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Environment & Energy

Saving Nuclear Plants Is 'Insurance Policy' According to FirstEnergy CEO

A photo of FirstEnergy CEO Chuck Jones
Chuck Jones at the John S. Knight Center where FirstEnergy held its annual shareholders meeting on Tuesday, May 21, 2019

The future of Ohio’s two nuclear plants remains up in the air as a bailout package, House Bill 6, works its way through the state legislature. The package would throw a lifeline to bankrupt FirstEnergy Solutions. Its former parent company, FirstEnergy hosted shareholders at its annual meeting in Akron Tuesday. Protesters were there too.  

FirstEnergy CEO Chuck Jones said 2018 was a good year for the utility. “We completed many of the difficult steps needed to successfully complete our transition into a premier, high performance regulated utility company with long-term sustainable shareholder growth.”

FirstEnergy’s bright future comes at the expense of its soon-to-be former subsidiary FirstEnergy Solutions, which is in the final stages of chapter 11 bankruptcy.

That company is currently trying to convince lawmakers to add a fee to customer bills that would provide a $150 million dollar subsidy to its two nuclear plants.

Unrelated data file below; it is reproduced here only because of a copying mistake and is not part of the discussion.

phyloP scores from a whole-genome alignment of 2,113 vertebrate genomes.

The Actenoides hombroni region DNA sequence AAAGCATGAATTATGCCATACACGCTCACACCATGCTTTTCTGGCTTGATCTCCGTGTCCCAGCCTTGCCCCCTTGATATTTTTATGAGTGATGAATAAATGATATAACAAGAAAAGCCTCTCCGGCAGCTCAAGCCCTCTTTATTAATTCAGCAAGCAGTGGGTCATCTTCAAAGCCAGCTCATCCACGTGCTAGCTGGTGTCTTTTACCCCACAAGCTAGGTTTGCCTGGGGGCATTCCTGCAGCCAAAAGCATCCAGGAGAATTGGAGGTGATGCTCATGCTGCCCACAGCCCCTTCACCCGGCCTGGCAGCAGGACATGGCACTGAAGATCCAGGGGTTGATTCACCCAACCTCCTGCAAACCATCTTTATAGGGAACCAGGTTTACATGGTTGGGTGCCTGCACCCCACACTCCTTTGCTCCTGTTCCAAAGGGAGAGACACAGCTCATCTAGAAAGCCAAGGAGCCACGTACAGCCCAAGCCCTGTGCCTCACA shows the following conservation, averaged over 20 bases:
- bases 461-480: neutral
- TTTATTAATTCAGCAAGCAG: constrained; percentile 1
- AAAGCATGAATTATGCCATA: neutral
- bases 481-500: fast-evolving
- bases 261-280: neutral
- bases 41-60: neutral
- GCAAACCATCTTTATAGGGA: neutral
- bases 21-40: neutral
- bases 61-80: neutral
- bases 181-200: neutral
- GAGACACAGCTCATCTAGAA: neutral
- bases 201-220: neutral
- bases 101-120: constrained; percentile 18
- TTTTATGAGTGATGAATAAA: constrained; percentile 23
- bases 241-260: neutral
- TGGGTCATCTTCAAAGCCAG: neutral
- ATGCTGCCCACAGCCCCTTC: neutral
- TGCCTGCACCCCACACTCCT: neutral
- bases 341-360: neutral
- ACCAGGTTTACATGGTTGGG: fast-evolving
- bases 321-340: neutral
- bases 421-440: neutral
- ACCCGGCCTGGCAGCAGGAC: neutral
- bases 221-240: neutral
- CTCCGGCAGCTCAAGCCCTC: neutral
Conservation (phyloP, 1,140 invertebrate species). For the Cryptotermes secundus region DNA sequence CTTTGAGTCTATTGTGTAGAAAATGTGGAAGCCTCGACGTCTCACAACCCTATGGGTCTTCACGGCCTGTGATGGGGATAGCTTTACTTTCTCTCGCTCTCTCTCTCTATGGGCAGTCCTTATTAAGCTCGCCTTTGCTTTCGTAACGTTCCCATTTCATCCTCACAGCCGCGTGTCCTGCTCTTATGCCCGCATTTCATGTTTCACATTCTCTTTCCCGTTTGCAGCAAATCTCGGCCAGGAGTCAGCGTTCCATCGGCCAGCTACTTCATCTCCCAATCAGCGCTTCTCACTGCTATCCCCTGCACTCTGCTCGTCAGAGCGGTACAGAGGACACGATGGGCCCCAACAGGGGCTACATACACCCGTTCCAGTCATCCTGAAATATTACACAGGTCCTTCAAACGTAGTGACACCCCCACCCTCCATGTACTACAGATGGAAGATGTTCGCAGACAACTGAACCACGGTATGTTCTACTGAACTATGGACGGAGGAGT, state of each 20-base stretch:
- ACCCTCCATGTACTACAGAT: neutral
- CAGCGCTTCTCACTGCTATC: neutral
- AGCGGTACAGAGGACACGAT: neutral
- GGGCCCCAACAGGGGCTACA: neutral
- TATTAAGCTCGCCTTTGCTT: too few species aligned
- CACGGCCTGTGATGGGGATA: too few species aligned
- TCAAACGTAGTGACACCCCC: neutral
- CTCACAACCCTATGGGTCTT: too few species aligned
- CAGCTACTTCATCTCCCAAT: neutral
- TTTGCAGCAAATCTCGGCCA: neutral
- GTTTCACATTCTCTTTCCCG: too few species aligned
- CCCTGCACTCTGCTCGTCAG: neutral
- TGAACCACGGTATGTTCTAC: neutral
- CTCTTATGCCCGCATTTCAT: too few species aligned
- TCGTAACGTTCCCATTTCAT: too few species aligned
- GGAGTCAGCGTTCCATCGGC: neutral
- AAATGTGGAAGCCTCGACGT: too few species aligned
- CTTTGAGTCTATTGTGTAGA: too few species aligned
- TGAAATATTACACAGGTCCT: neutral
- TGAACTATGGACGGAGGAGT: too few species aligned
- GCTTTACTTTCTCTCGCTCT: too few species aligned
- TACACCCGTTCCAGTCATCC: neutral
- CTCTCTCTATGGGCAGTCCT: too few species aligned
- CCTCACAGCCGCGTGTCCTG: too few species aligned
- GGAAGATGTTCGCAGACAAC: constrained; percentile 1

Jones said Ohio needs nuclear power despite the current abundance of natural gas...

“That money to keep these nuclear plants running is what I call an insurance policy against higher prices down the road.”

Members of Ohio Citizen Action gather outside FirstEnergy's Akron headquarters. The group also protested outside the annual shaleholders meeting calling for lawmakers to reject a bill to subsidize Ohio's nuclear industry.

Around 30 members of Ohio Citizen Action gathered at the shareholders meeting in Akron to protest against the bailout. Executive Director Rachel Belz said the plants have received around $11 billion in subsidies over two decades. “So we’ve paid for these and we feel that enough is enough right now.”

An Ohio House Committee is expected to vote soon on the bill.